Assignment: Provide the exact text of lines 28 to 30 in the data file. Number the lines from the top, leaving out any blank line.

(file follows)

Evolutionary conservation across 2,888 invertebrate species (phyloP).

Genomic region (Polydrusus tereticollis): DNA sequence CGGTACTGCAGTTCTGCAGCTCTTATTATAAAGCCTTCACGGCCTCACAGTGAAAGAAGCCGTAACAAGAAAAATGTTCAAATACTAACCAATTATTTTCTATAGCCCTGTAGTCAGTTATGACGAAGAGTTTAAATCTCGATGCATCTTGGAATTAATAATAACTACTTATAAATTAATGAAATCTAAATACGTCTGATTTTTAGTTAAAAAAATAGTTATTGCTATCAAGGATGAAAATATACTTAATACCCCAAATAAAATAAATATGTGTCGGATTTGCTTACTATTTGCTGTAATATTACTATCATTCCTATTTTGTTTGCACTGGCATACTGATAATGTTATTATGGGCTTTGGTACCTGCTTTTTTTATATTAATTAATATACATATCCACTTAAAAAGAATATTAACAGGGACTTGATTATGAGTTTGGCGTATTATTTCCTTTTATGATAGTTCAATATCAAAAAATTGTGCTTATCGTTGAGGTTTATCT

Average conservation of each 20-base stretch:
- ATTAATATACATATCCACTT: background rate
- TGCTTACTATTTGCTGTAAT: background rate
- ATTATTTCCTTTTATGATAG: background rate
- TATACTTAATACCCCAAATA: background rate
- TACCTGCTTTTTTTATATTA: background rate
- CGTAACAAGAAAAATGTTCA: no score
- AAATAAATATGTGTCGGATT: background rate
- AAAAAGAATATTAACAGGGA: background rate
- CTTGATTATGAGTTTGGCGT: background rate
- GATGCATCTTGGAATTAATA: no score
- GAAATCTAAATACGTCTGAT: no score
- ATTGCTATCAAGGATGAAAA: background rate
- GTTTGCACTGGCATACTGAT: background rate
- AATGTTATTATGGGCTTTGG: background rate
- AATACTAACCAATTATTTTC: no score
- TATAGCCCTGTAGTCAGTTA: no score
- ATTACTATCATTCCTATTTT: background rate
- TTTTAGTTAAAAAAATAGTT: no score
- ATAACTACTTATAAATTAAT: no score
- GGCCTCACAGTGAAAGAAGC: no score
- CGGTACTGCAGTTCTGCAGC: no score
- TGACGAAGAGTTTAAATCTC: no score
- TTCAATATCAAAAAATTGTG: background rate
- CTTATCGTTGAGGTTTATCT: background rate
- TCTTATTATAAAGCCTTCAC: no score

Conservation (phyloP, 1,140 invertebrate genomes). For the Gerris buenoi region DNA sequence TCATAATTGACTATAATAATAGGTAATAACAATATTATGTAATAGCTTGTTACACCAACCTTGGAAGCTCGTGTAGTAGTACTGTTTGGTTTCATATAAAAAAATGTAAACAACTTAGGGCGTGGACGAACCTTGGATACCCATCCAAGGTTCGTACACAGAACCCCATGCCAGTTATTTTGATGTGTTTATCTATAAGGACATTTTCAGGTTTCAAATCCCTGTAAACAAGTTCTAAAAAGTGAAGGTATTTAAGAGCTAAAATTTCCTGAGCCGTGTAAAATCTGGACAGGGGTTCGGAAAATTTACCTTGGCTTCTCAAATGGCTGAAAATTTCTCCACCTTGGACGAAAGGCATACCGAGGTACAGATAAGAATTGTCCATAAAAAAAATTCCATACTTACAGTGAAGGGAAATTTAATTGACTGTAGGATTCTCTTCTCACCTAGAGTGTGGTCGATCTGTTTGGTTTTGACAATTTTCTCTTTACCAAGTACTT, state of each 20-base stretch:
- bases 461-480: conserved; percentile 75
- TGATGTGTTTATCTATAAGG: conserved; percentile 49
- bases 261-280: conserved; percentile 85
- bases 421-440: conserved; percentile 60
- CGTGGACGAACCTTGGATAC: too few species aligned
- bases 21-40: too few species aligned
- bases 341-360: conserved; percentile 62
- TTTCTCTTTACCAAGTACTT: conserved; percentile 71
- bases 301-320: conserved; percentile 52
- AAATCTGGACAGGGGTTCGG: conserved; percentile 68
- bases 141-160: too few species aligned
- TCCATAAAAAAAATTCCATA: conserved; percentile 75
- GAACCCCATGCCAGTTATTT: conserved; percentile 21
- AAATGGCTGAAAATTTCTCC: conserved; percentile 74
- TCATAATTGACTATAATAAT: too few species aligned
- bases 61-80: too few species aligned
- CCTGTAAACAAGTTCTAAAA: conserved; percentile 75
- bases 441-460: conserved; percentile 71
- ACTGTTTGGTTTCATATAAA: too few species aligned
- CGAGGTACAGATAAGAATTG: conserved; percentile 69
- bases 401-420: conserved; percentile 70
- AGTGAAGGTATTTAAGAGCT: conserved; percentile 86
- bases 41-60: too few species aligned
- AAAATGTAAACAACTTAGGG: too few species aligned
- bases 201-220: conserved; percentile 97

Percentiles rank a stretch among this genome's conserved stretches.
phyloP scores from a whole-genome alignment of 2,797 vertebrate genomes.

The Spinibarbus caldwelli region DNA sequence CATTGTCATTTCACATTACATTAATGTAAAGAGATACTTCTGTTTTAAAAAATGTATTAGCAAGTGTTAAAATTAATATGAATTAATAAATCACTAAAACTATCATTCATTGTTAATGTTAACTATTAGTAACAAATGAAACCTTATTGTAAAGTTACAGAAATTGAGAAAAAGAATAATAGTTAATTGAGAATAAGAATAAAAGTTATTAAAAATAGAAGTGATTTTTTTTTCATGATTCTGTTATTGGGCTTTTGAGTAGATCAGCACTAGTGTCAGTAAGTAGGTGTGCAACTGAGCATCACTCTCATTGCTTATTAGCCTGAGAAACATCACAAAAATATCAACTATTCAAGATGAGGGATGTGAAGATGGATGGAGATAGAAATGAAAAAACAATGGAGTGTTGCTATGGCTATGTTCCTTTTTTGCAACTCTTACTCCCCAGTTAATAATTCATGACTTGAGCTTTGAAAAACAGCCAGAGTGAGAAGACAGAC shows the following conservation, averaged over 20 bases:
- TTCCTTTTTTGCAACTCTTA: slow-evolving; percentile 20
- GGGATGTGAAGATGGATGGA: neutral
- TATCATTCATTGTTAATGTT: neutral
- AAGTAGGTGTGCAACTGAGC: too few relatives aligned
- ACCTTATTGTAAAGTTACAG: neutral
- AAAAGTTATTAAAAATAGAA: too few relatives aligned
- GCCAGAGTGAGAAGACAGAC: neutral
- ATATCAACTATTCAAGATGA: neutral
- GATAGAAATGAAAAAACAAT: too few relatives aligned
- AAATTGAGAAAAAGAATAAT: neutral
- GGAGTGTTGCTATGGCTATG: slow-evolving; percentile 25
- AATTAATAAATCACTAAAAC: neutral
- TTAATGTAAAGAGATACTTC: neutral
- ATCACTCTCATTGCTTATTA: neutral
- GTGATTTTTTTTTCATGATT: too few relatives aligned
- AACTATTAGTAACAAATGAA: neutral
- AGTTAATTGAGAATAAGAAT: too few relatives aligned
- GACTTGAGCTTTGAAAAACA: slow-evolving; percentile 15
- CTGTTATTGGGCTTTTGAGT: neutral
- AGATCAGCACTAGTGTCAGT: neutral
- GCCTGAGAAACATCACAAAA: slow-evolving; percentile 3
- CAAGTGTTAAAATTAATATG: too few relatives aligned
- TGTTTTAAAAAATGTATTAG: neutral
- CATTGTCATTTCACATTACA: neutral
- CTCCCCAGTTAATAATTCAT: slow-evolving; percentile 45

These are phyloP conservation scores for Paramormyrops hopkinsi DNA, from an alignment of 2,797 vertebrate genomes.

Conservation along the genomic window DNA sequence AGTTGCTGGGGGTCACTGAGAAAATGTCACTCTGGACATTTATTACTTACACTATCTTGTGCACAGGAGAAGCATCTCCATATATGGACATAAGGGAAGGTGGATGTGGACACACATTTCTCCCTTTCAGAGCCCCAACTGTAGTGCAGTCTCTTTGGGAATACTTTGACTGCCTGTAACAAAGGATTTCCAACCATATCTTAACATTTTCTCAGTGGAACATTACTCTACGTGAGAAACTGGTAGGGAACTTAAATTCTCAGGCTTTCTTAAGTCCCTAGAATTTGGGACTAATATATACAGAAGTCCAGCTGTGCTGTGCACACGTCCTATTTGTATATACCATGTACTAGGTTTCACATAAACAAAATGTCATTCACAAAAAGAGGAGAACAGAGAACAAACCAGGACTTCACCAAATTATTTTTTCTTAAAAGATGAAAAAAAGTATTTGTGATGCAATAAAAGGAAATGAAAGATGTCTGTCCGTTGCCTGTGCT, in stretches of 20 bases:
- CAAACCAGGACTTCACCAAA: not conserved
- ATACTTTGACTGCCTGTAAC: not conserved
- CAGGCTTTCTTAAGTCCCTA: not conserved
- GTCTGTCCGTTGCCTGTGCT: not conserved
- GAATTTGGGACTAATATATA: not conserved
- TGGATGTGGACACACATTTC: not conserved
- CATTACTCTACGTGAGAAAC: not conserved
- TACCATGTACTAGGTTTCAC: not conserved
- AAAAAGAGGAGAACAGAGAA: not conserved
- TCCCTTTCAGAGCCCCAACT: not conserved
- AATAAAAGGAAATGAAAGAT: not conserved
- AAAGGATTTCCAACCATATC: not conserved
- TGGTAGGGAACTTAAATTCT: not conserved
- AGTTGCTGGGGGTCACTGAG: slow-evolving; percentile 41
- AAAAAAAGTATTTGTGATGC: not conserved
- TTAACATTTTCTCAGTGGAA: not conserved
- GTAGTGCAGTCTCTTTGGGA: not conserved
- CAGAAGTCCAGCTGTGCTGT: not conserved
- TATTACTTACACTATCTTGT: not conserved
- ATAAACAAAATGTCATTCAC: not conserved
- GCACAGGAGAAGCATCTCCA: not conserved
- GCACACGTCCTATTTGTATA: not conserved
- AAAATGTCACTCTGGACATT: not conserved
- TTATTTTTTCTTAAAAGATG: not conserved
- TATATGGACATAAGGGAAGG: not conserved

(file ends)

- TCTTATTATAAAGCCTTCAC: no score

Conservation (phyloP, 1,140 invertebrate genomes). For the Gerris buenoi region DNA sequence TCATAATTGACTATAATAATAGGTAATAACAATATTATGTAATAGCTTGTTACACCAACCTTGGAAGCTCGTGTAGTAGTACTGTTTGGTTTCATATAAAAAAATGTAAACAACTTAGGGCGTGGACGAACCTTGGATACCCATCCAAGGTTCGTACACAGAACCCCATGCCAGTTATTTTGATGTGTTTATCTATAAGGACATTTTCAGGTTTCAAATCCCTGTAAACAAGTTCTAAAAAGTGAAGGTATTTAAGAGCTAAAATTTCCTGAGCCGTGTAAAATCTGGACAGGGGTTCGGAAAATTTACCTTGGCTTCTCAAATGGCTGAAAATTTCTCCACCTTGGACGAAAGGCATACCGAGGTACAGATAAGAATTGTCCATAAAAAAAATTCCATACTTACAGTGAAGGGAAATTTAATTGACTGTAGGATTCTCTTCTCACCTAGAGTGTGGTCGATCTGTTTGGTTTTGACAATTTTCTCTTTACCAAGTACTT, state of each 20-base stretch:
- bases 461-480: conserved; percentile 75